Certainly the trends that worried John Paul in Centesimus Annus have accelerated since the encyclical was issued. “The claim that agnosticism and skeptical relativism are the philosophy and the basic attitude which correspond to democratic forms of political life” has become even more hegemonic than it was in 1991. “Those who are convinced that they know the truth and firmly adhere to it” increasingly get treated as ideological lepers. And with the weakening of transcendent truths, ideas are “easily manipulated for reasons of power.”
Thus a once-orthodox believer finds himself or herself compelled to proclaim that there is no biological basis to gender; that men can menstruate and become pregnant; that there are dozens of family forms, all as valuable and deserving of recognition as the conjugal union of a man and a woman; and that speaking of the West’s Judeo-Christian patrimony is tantamount to espousing white supremacy. John Paul’s warnings read like a description of the present.
The new illiberal Catholics—a label many of these thinkers embrace—argue that these developments aren’t a distortion of the idea of the free society but represent its very essence. This is a mistake. Basic to the free society is the freedom of conscience, a principle enshrined in democratic constitutions across the West and, I might add, in the Catholic Church’s post–Vatican II magisterium. Under John Paul, religious liberty became Rome’s watchword in the fight against Communist totalitarianism, and today it is the Church’s best weapon against the encroachments of secular progressivism. The battle is far from lost, moreover. There is pushback in the courts, at the ballot box, and online. Sometimes it takes demagogic forms that should discomfit people of faith. Then again, there is a reason such pushback is called “reaction.”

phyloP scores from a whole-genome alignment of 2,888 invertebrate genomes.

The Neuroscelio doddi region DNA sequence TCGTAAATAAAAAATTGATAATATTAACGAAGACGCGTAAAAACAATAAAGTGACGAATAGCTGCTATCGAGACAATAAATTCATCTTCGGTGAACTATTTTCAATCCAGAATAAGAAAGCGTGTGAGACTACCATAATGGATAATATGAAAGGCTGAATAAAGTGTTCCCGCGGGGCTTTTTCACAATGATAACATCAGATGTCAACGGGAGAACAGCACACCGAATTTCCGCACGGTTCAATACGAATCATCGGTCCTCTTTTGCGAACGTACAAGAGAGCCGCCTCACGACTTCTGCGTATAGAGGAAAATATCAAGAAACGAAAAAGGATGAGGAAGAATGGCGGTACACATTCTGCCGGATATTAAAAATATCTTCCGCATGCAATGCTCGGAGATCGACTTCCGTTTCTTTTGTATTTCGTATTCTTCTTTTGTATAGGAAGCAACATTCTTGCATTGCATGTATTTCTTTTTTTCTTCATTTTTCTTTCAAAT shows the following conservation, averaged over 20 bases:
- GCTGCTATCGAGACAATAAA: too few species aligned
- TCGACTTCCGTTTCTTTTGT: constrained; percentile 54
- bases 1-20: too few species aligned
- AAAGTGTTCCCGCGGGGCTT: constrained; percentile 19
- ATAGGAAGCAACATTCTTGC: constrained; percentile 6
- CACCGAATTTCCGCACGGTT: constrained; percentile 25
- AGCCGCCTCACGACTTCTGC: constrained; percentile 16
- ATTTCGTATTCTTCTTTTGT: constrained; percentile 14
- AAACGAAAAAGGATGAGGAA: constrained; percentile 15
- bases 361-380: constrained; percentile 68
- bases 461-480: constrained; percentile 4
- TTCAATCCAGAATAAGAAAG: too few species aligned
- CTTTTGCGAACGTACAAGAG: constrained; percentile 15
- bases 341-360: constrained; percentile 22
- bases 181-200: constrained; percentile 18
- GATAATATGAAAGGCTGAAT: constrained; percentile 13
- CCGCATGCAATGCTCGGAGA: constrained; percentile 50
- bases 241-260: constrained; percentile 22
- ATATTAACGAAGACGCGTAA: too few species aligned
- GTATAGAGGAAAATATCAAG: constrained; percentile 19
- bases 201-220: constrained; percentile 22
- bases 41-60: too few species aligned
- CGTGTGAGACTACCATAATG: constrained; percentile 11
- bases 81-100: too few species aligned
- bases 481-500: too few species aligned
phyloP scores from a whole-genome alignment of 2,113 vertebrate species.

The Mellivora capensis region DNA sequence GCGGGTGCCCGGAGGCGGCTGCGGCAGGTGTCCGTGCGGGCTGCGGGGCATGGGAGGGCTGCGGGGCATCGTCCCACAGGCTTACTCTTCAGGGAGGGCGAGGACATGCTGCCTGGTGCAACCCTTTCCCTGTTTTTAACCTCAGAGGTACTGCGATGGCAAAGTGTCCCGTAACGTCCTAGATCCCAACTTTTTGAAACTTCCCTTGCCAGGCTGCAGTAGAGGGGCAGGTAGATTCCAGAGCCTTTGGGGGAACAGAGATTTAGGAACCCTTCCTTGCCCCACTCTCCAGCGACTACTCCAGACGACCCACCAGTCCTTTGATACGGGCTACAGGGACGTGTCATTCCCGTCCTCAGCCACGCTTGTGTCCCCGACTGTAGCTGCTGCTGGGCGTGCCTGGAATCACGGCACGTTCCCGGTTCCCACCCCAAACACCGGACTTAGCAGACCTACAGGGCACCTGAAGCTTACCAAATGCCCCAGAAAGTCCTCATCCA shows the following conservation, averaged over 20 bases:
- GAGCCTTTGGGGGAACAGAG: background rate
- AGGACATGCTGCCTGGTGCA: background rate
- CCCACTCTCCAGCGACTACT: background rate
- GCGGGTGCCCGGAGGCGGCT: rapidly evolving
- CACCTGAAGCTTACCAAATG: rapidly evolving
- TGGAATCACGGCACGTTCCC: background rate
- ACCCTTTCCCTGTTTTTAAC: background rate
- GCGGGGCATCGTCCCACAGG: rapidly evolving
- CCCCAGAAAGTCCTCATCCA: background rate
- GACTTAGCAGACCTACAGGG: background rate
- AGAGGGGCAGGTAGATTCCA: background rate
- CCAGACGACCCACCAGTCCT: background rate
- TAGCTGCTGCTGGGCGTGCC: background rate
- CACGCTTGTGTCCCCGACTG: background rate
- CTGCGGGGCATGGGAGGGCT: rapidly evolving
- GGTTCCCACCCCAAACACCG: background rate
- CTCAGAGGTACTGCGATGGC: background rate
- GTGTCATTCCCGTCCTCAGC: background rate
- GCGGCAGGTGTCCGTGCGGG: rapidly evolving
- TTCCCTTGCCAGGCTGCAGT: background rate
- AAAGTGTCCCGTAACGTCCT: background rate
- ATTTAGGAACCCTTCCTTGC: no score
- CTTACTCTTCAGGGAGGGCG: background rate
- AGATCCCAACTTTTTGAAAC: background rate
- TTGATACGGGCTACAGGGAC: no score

A bigger challenge for Catholics prepared to part ways with the free society as an ideal is this: What should Christian politics stand for in the 21st century? Setting aside dreams of reuniting throne and altar and similar nostalgia, the most cogent answer offered by Catholic illiberalism is that the Church should be agnostic with respect to regimes. As Harvard’s Adrian Vermeule has recently written, Christians should be ready to jettison all “ultimate allegiances,” including to the Constitution, while allying with any party or regime when necessary.
What at first glance looks like an uncompromising Christian politics—cunning, tactical, and committed to nothing but the interests of the Church—is actually a rather passive vision. For a Christianity that is “radically flexible” in politics is one that doesn’t transform modernity from within. In practice, it could easily look like the Vatican Ostpolitik diplomacy that sought to appease Moscow before John Paul was elected.
Karol Wojtya discarded Ostpolitik as soon as he took the Petrine office. Instead, he preached freedom and democracy—and meant it. Already as archbishop of Krakow under Communism, he had created free spaces where religious and nonreligious dissidents could engage in dialogue. As pope, he expressed genuine admiration for the classically liberal and decidedly secular Vaclav Havel. He hailed the U.S. Constitution as the source of “ordered freedom.” And when, in 1987, the Chilean dictator Augusto Pinochet asked him why he kept fussing about democracy, seeing as “one system of government is as good as another,” the pope responded: No, “the people have a right to their liberties, even if they make mistakes in exercising them.”
The most heroic and politically effective Christian figure of the 20th century, in other words, didn’t follow the path of radical flexibility. His Polish experience had taught him that there are differences between regimes—that some are bound to uphold conscience and human dignity, even if they sometimes fall short of these commitments, while others trample rights by design. The very worst of the latter kind could even whisk one’s boyhood friends away to extermination camps. There could be no radical Christian flexibility after the Holocaust.